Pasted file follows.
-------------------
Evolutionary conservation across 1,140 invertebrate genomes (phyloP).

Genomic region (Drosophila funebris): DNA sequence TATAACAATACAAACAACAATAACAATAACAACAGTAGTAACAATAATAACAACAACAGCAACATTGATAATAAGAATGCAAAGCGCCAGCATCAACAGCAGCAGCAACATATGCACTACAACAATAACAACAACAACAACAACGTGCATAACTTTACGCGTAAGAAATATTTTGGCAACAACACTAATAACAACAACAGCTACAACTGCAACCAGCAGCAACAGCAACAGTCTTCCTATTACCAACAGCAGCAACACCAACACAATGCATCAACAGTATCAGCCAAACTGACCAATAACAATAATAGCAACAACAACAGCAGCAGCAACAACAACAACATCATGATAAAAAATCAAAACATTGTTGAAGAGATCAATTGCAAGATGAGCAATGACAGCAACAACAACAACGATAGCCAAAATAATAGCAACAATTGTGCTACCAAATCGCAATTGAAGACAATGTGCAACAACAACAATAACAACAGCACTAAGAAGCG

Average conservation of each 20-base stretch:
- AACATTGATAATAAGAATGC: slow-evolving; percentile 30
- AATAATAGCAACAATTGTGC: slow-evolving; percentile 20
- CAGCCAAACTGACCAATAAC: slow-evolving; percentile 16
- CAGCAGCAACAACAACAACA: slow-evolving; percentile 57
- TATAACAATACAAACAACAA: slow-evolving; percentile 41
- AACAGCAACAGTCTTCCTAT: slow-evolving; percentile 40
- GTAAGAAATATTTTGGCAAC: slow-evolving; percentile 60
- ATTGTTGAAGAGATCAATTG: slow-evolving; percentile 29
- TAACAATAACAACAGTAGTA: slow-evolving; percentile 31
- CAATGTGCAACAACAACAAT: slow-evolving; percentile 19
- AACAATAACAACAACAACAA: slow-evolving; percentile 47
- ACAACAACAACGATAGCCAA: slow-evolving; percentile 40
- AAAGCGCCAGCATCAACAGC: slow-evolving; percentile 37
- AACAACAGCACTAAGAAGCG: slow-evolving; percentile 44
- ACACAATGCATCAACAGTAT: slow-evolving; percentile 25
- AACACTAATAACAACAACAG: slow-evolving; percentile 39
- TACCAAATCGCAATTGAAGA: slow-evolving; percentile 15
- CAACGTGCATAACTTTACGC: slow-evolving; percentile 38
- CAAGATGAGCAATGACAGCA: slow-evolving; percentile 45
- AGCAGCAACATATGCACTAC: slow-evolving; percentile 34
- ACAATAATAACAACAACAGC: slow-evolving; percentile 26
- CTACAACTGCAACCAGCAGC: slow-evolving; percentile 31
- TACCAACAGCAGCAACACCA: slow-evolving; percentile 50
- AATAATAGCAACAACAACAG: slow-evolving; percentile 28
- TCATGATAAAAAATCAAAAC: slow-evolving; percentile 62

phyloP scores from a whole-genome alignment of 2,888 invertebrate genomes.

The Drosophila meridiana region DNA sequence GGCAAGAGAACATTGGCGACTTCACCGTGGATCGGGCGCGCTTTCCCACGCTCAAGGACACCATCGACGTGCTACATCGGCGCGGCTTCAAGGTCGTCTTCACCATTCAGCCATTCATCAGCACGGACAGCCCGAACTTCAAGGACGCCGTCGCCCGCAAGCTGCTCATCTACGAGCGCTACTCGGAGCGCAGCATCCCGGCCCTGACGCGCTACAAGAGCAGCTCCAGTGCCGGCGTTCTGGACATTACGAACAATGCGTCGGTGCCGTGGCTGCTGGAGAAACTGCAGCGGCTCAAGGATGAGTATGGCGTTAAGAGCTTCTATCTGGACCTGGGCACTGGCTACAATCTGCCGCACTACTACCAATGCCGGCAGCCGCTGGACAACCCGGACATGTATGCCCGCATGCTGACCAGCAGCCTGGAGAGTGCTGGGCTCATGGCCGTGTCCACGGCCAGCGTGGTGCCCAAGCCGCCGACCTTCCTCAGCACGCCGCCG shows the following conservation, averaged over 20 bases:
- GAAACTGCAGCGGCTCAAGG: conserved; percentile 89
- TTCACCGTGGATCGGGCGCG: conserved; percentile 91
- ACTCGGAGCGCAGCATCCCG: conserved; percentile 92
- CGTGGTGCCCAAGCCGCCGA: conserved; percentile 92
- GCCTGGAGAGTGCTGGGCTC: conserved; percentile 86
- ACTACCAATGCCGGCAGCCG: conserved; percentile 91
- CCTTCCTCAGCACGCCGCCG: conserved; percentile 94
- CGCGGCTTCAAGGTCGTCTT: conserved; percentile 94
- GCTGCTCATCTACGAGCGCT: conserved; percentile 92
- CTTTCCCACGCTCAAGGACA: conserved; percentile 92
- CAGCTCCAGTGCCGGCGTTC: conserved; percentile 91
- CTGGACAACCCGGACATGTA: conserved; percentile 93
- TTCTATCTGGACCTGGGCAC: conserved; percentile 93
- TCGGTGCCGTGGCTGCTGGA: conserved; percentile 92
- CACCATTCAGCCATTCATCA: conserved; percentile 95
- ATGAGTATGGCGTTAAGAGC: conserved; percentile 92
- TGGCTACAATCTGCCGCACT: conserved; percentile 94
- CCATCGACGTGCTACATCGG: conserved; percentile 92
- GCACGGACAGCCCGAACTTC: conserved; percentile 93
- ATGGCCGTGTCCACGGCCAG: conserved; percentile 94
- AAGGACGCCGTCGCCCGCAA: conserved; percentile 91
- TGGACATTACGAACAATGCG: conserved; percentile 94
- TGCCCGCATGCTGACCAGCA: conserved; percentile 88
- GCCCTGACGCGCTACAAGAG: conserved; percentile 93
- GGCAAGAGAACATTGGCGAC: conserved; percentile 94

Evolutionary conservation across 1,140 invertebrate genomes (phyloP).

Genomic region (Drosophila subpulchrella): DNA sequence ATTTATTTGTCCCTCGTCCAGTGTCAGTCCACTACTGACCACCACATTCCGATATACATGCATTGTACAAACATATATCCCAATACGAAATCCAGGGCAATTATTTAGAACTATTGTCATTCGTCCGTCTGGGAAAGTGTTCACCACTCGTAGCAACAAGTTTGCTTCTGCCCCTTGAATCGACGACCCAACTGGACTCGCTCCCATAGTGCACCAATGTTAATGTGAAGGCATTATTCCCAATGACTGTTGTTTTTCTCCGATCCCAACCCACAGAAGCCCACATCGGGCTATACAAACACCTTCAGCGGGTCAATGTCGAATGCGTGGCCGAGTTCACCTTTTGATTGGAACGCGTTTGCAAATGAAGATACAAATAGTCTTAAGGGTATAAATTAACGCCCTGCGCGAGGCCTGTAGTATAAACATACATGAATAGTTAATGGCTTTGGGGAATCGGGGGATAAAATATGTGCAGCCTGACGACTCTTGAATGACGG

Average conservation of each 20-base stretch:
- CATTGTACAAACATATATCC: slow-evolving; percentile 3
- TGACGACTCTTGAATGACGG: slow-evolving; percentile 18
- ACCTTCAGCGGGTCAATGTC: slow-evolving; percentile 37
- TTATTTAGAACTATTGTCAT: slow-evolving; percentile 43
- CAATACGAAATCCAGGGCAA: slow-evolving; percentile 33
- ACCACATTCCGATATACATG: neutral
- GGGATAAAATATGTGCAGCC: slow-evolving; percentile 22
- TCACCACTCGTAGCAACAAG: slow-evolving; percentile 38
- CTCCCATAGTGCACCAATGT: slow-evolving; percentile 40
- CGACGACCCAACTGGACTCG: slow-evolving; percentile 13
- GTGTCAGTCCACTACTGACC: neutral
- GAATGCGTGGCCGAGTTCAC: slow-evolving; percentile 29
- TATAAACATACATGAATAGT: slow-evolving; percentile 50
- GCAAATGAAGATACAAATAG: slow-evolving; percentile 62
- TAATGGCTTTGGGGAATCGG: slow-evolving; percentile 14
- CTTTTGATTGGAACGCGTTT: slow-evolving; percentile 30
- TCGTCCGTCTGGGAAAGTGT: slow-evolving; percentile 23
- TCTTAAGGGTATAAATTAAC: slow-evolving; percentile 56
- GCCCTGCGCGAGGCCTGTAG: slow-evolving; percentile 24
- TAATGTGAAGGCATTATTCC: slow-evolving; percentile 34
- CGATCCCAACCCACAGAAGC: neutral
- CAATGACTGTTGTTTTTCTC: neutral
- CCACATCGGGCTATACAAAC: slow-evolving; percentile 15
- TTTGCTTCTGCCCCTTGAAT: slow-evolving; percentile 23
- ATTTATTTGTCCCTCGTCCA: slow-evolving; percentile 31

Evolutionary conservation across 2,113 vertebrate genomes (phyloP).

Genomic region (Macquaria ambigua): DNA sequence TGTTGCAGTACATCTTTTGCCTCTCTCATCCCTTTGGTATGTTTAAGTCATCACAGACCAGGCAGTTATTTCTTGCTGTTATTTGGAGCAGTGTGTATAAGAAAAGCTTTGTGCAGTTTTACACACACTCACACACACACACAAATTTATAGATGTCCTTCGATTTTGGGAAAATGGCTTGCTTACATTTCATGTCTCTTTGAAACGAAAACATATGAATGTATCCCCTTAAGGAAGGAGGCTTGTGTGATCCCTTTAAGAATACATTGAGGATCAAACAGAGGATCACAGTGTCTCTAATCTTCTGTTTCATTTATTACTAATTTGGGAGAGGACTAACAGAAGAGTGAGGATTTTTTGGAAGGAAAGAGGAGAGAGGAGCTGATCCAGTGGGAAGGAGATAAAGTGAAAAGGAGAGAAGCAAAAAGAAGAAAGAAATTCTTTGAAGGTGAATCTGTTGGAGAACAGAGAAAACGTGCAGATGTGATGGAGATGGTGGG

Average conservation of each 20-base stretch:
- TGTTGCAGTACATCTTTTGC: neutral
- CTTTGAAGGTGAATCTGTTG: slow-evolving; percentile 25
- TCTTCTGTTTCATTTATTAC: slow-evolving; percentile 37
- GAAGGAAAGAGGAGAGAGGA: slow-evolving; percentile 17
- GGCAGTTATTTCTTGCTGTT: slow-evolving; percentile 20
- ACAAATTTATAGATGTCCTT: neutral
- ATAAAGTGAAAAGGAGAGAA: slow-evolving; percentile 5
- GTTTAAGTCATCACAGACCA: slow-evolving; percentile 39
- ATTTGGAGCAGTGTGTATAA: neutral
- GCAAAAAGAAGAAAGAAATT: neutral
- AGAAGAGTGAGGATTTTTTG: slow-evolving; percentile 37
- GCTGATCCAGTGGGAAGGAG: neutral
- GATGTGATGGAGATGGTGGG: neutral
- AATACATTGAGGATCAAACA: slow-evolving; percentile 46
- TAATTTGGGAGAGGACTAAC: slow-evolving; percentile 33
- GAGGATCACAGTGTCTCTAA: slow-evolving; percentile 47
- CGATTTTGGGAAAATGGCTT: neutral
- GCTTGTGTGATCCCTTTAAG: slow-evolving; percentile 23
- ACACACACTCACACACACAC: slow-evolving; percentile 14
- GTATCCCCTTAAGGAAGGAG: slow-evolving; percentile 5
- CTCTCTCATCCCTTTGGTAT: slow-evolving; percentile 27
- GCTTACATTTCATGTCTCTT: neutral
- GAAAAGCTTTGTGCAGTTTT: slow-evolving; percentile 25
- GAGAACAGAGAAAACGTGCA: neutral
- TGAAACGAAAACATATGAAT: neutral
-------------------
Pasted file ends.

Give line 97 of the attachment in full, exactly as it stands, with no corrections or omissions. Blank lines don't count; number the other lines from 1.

- AGAAGAGTGAGGATTTTTTG: slow-evolving; percentile 37